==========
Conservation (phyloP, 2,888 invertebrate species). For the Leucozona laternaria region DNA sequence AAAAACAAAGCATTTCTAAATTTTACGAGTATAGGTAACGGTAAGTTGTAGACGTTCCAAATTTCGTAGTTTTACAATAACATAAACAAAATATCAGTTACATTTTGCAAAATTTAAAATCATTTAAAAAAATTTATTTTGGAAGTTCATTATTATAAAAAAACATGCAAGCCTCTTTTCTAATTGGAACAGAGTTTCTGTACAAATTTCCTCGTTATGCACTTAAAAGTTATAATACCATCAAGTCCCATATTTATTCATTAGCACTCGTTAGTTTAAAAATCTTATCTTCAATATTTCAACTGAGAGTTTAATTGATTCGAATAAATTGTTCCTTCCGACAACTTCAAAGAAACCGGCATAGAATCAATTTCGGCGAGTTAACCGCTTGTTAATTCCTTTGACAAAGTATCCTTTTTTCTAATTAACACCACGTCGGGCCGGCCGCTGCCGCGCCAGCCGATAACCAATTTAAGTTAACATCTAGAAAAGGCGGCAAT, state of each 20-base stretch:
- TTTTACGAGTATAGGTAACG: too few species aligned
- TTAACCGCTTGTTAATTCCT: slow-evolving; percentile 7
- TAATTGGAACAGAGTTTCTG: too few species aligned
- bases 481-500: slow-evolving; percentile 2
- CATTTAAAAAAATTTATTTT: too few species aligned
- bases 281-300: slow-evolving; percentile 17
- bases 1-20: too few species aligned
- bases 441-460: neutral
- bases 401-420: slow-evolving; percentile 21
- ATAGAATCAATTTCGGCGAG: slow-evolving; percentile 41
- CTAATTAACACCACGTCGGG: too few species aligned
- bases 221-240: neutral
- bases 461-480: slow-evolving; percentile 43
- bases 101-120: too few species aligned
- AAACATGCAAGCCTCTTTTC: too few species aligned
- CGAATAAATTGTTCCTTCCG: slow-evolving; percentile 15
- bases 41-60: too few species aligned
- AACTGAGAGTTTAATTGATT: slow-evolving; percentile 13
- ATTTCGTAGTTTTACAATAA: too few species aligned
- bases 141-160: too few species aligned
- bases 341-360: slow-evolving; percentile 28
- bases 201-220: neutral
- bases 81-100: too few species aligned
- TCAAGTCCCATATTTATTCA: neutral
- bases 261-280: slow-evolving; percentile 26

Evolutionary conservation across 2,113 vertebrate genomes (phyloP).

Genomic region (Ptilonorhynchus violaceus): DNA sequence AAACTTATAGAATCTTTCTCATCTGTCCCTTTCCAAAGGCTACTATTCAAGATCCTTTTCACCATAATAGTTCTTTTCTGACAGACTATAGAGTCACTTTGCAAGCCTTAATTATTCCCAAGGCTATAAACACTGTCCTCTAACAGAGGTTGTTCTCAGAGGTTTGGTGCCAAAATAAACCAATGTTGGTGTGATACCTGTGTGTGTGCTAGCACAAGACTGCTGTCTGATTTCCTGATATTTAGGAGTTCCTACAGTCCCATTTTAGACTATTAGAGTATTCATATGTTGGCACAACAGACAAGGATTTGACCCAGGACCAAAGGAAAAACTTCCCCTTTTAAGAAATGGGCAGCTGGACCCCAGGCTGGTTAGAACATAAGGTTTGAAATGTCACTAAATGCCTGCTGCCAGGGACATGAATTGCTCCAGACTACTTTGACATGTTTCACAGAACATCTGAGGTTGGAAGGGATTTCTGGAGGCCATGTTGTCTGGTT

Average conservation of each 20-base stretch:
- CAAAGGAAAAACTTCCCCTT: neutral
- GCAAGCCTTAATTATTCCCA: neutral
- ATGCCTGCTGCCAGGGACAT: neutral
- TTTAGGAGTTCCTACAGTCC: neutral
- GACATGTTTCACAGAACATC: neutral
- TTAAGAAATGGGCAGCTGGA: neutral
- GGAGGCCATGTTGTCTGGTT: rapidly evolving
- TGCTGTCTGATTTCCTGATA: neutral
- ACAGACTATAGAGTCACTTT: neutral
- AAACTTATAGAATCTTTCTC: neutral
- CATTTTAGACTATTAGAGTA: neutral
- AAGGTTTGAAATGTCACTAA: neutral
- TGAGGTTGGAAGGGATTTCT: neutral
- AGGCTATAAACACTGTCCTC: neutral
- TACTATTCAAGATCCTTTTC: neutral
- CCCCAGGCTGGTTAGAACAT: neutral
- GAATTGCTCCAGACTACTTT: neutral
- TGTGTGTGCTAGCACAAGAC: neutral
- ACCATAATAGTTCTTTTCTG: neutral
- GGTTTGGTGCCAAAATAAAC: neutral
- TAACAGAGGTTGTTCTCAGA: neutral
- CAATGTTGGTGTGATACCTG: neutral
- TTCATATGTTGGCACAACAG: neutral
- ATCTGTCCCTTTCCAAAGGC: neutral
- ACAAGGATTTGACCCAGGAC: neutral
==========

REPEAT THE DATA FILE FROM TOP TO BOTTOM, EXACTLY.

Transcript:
Conservation (phyloP, 2,888 invertebrate species). For the Leucozona laternaria region DNA sequence AAAAACAAAGCATTTCTAAATTTTACGAGTATAGGTAACGGTAAGTTGTAGACGTTCCAAATTTCGTAGTTTTACAATAACATAAACAAAATATCAGTTACATTTTGCAAAATTTAAAATCATTTAAAAAAATTTATTTTGGAAGTTCATTATTATAAAAAAACATGCAAGCCTCTTTTCTAATTGGAACAGAGTTTCTGTACAAATTTCCTCGTTATGCACTTAAAAGTTATAATACCATCAAGTCCCATATTTATTCATTAGCACTCGTTAGTTTAAAAATCTTATCTTCAATATTTCAACTGAGAGTTTAATTGATTCGAATAAATTGTTCCTTCCGACAACTTCAAAGAAACCGGCATAGAATCAATTTCGGCGAGTTAACCGCTTGTTAATTCCTTTGACAAAGTATCCTTTTTTCTAATTAACACCACGTCGGGCCGGCCGCTGCCGCGCCAGCCGATAACCAATTTAAGTTAACATCTAGAAAAGGCGGCAAT, state of each 20-base stretch:
- TTTTACGAGTATAGGTAACG: too few species aligned
- TTAACCGCTTGTTAATTCCT: slow-evolving; percentile 7
- TAATTGGAACAGAGTTTCTG: too few species aligned
- bases 481-500: slow-evolving; percentile 2
- CATTTAAAAAAATTTATTTT: too few species aligned
- bases 281-300: slow-evolving; percentile 17
- bases 1-20: too few species aligned
- bases 441-460: neutral
- bases 401-420: slow-evolving; percentile 21
- ATAGAATCAATTTCGGCGAG: slow-evolving; percentile 41
- CTAATTAACACCACGTCGGG: too few species aligned
- bases 221-240: neutral
- bases 461-480: slow-evolving; percentile 43
- bases 101-120: too few species aligned
- AAACATGCAAGCCTCTTTTC: too few species aligned
- CGAATAAATTGTTCCTTCCG: slow-evolving; percentile 15
- bases 41-60: too few species aligned
- AACTGAGAGTTTAATTGATT: slow-evolving; percentile 13
- ATTTCGTAGTTTTACAATAA: too few species aligned
- bases 141-160: too few species aligned
- bases 341-360: slow-evolving; percentile 28
- bases 201-220: neutral
- bases 81-100: too few species aligned
- TCAAGTCCCATATTTATTCA: neutral
- bases 261-280: slow-evolving; percentile 26

Evolutionary conservation across 2,113 vertebrate genomes (phyloP).

Genomic region (Ptilonorhynchus violaceus): DNA sequence AAACTTATAGAATCTTTCTCATCTGTCCCTTTCCAAAGGCTACTATTCAAGATCCTTTTCACCATAATAGTTCTTTTCTGACAGACTATAGAGTCACTTTGCAAGCCTTAATTATTCCCAAGGCTATAAACACTGTCCTCTAACAGAGGTTGTTCTCAGAGGTTTGGTGCCAAAATAAACCAATGTTGGTGTGATACCTGTGTGTGTGCTAGCACAAGACTGCTGTCTGATTTCCTGATATTTAGGAGTTCCTACAGTCCCATTTTAGACTATTAGAGTATTCATATGTTGGCACAACAGACAAGGATTTGACCCAGGACCAAAGGAAAAACTTCCCCTTTTAAGAAATGGGCAGCTGGACCCCAGGCTGGTTAGAACATAAGGTTTGAAATGTCACTAAATGCCTGCTGCCAGGGACATGAATTGCTCCAGACTACTTTGACATGTTTCACAGAACATCTGAGGTTGGAAGGGATTTCTGGAGGCCATGTTGTCTGGTT

Average conservation of each 20-base stretch:
- CAAAGGAAAAACTTCCCCTT: neutral
- GCAAGCCTTAATTATTCCCA: neutral
- ATGCCTGCTGCCAGGGACAT: neutral
- TTTAGGAGTTCCTACAGTCC: neutral
- GACATGTTTCACAGAACATC: neutral
- TTAAGAAATGGGCAGCTGGA: neutral
- GGAGGCCATGTTGTCTGGTT: rapidly evolving
- TGCTGTCTGATTTCCTGATA: neutral
- ACAGACTATAGAGTCACTTT: neutral
- AAACTTATAGAATCTTTCTC: neutral
- CATTTTAGACTATTAGAGTA: neutral
- AAGGTTTGAAATGTCACTAA: neutral
- TGAGGTTGGAAGGGATTTCT: neutral
- AGGCTATAAACACTGTCCTC: neutral
- TACTATTCAAGATCCTTTTC: neutral
- CCCCAGGCTGGTTAGAACAT: neutral
- GAATTGCTCCAGACTACTTT: neutral
- TGTGTGTGCTAGCACAAGAC: neutral
- ACCATAATAGTTCTTTTCTG: neutral
- GGTTTGGTGCCAAAATAAAC: neutral
- TAACAGAGGTTGTTCTCAGA: neutral
- CAATGTTGGTGTGATACCTG: neutral
- TTCATATGTTGGCACAACAG: neutral
- ATCTGTCCCTTTCCAAAGGC: neutral
- ACAAGGATTTGACCCAGGAC: neutral